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By Robert Rapier on Dec 24, 2015 with 14 responses

The Top 10 Energy Stories Of 2015

Introduction

As I have done for several years now, I like to close out the year by highlighting the top stories in the energy sector.

The 2015 list was challenging, because so many of the stories are interrelated. Commodity prices continued to plummet, but oil, natural gas, and coal prices fell for somewhat different reasons. This of course resulted in the lowest gasoline prices in years, which was itself a big story.

A crude oil export ban that I believed would stick around for years was repealed, yet it’s part of a spending bill that also extended tax credits for renewable energy. So is the story the spending bill, or its particular provisions? These were the challenges I had to sort out.

The rankings are somewhat arbitrary. This year there wasn’t an energy news event as dramatic as the Deepwater Horizon oil spill of 2010, or the Fukushima Daiichi nuclear disaster of 2011. Here is the list I settled on.

1. The oil plunge continues

My top energy story of 2014 was the price collapse that took West Texas Intermediate from more than $100 per barrel at the end of July to just over $50/bbl by the end of the year. This year saw a brief recovery above $60/bbl, but production increases in the Mideast, combined with a slower-than-expected decline in U.S. shale oil output, led to rising crude inventories worldwide. This continued to put downward pressure on the price, which is now closing out 2015 in the $30s.

The reason this is the top story is that it was a major story all year long, with impacts on so many people and countries. It has been said that OPEC’s decision to defend its market share cost members of the oil exporters’ club $500 billion in 2015. That $500 billion ended up in the pockets of consumers by way of lower gasoline prices, cheaper airline tickets, etc.

2. Climate agreement in Paris

This was the other main contender for the top energy story of the year. The 2015 United Nations Climate Change Conference was held in Paris during the first half of December. The summit culminated in a global agreement on combating climate change, reached by consensus among representatives of the 196 parties attending the conference. The agreement is a pretty big deal, but it isn’t yet legally binding. There aren’t any penalties for countries that miss their emissions targets. Further, the agreed-upon emission targets aren’t enough to put the world on a path to meet the long-term temperature goal specified.

The agreement may ultimately have a huge impact on the trajectory of carbon dioxide emissions, but a lot still has to happen to make it so. That’s why this deal — as big as it is potentially — wasn’t the top story of the year.

3. Crude export ban repeal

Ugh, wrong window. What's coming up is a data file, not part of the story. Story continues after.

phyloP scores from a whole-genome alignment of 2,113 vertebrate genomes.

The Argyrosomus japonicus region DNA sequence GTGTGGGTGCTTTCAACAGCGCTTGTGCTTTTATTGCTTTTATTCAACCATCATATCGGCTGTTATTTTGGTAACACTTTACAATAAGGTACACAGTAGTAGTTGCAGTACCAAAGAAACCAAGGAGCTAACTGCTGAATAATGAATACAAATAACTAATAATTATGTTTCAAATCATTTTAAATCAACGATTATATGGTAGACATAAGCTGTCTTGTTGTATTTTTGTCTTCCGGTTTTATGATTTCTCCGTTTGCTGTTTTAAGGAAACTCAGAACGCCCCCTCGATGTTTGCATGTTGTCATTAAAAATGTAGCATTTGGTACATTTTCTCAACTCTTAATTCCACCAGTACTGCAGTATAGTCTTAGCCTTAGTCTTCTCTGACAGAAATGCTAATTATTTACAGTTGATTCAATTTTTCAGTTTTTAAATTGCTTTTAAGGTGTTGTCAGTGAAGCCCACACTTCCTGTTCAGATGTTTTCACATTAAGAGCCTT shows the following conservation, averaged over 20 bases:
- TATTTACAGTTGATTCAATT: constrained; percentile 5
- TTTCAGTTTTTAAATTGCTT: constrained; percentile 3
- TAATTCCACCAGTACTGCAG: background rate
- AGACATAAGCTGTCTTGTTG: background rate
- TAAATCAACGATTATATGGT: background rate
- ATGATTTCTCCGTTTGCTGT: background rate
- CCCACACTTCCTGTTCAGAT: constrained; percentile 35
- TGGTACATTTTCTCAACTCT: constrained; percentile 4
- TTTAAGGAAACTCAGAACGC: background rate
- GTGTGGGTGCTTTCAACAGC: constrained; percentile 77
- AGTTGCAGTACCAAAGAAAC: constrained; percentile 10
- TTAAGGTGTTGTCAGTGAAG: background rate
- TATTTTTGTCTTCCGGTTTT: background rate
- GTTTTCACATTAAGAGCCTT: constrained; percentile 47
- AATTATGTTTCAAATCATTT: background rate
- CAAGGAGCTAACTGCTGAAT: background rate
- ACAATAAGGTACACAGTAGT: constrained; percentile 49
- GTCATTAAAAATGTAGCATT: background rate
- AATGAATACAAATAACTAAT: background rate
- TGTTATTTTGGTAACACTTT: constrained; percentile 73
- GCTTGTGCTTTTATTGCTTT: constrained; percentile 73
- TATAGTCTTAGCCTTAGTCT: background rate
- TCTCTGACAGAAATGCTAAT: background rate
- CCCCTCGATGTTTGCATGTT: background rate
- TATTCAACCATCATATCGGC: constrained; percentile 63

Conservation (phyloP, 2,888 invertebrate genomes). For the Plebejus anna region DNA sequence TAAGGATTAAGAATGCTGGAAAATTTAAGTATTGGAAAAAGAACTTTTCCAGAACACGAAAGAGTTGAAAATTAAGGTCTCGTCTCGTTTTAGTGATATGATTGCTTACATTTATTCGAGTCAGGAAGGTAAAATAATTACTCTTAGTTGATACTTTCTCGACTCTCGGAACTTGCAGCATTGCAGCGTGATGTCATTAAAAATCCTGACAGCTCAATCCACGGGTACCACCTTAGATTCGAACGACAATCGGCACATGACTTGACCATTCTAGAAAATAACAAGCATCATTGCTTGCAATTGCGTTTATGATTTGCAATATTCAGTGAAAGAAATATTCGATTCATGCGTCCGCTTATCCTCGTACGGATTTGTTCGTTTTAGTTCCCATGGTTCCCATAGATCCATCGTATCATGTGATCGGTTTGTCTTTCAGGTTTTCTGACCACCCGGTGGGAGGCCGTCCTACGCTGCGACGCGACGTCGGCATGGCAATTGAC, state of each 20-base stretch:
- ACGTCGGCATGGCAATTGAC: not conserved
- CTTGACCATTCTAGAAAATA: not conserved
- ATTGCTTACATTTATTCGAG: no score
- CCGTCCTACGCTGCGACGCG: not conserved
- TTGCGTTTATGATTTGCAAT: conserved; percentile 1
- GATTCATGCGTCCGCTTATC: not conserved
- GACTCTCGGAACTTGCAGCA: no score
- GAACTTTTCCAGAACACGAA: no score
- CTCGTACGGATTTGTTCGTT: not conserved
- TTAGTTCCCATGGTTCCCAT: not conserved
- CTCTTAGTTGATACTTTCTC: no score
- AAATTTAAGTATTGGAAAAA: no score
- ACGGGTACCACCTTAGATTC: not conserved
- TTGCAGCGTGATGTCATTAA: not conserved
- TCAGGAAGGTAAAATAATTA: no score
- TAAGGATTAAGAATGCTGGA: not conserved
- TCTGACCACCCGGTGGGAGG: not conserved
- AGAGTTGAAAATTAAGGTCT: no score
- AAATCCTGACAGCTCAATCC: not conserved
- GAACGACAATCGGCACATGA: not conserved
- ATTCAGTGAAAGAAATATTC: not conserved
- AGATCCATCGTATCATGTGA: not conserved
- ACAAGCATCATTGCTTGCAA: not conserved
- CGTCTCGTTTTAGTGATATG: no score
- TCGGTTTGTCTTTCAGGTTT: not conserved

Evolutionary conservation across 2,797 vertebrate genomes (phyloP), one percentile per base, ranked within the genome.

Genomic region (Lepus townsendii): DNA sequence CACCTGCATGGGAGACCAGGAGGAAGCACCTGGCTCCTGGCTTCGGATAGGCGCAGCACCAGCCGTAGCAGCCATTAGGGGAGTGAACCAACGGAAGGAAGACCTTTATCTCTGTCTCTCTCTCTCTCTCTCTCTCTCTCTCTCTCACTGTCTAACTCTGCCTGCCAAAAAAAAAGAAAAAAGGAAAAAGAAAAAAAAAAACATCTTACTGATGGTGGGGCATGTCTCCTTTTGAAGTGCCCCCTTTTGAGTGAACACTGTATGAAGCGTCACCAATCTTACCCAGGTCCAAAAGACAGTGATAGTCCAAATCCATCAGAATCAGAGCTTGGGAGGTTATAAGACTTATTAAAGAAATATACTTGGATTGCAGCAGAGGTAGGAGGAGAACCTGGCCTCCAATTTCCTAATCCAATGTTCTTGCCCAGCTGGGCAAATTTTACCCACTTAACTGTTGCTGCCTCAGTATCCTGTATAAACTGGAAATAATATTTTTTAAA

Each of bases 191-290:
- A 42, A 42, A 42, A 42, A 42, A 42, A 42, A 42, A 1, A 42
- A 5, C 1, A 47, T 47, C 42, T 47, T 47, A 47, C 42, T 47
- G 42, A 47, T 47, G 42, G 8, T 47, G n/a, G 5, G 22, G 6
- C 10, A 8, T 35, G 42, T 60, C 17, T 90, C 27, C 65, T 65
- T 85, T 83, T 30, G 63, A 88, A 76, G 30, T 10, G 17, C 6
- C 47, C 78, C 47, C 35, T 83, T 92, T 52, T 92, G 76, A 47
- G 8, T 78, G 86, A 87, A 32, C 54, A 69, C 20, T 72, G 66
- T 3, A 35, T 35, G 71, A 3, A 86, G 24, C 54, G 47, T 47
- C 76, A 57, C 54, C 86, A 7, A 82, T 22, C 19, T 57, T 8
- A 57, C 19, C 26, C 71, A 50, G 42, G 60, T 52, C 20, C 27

The U.S. has had a crude oil export ban in place since 1975, one of a number of measures passed at the time to mitigate future oil crises. The ban makes it difficult to export crude oil to countries other than Canada. Over the years, the restriction hasn’t been much of an issue since the U.S. still imports lots of crude oil. But as a result of the shale oil boom, net U.S. imports of crude oil and finished products have been falling since 2006, and are now at around 5 million barrels per day (bpd) — below the rate in 1975 when the crude oil ban was enacted.

Crude oil producers and politicians in major oil-producing states have been lobbying for an end to the export ban to improve market access and pricing for domestic producers. U.S. Energy Secretary Ernest Moniz said at one point that the ban should be revisited. Senate and House bills to do just that were introduced, but the Obama Administration opposed the repeal, citing the potential for higher U.S. gasoline prices.

Congress included the repeal of the ban in a $1.8 trillion year-end appropriations bill that also extended tax breaks for wind and solar power. Both parties walked away with major wins from the legislation, and President Obama — despite his previous opposition — signed the bill into law. Thus, the crude export ban has ended after 40 years.

4. Renewable tax credits extended

The same spending bill that repealed the crude export ban also extended certain credits for renewable power producers. The Production Tax Credit (PTC) saves producers 2.3 cents per kilowatt-hour (¢/kWh) of electricity produced from wind, geothermal and closed-loop biomass systems, and 1.1 ¢/kWh for other eligible technologies (typically through the first 10 years of operation.) The solar Investment Tax Credit (ITC) is a 30% federal tax credit for solar system investments on residential and commercial properties that had been set to expire at the end of 2016.